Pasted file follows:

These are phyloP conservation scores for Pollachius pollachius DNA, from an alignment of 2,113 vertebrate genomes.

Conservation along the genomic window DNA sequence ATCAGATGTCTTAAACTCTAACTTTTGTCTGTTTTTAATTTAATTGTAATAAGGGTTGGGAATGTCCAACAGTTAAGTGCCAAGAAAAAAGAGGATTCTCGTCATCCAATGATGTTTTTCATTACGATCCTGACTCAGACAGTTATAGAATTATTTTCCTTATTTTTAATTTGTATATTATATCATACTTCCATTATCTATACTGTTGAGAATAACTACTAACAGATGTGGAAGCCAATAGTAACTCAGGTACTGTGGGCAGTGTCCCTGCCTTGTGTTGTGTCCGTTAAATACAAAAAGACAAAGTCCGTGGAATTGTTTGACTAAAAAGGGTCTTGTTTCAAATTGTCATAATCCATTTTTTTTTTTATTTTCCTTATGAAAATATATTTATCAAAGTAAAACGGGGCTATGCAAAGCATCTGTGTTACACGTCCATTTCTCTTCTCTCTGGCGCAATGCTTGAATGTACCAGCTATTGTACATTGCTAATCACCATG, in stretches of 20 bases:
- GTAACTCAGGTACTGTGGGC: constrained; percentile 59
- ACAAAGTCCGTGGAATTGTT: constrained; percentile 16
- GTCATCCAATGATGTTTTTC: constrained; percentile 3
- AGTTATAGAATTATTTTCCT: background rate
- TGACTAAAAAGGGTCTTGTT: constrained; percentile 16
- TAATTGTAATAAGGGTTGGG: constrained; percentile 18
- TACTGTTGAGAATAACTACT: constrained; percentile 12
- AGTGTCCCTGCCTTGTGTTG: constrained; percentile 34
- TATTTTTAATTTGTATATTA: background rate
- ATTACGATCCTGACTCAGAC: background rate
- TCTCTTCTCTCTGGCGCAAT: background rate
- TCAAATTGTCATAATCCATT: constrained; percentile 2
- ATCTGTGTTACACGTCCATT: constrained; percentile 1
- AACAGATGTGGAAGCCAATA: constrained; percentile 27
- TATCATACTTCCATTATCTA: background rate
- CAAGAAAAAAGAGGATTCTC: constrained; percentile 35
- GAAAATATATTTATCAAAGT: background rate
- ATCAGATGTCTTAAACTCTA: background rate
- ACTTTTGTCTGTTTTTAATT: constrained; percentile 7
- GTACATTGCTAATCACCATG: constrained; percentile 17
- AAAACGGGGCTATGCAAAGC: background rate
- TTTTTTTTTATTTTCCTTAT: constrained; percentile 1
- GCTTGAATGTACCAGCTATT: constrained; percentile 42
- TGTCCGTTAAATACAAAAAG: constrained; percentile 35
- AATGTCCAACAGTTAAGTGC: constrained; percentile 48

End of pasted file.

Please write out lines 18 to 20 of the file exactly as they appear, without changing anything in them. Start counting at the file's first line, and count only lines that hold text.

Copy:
- CAAGAAAAAAGAGGATTCTC: constrained; percentile 35
- GAAAATATATTTATCAAAGT: background rate
- ATCAGATGTCTTAAACTCTA: background rate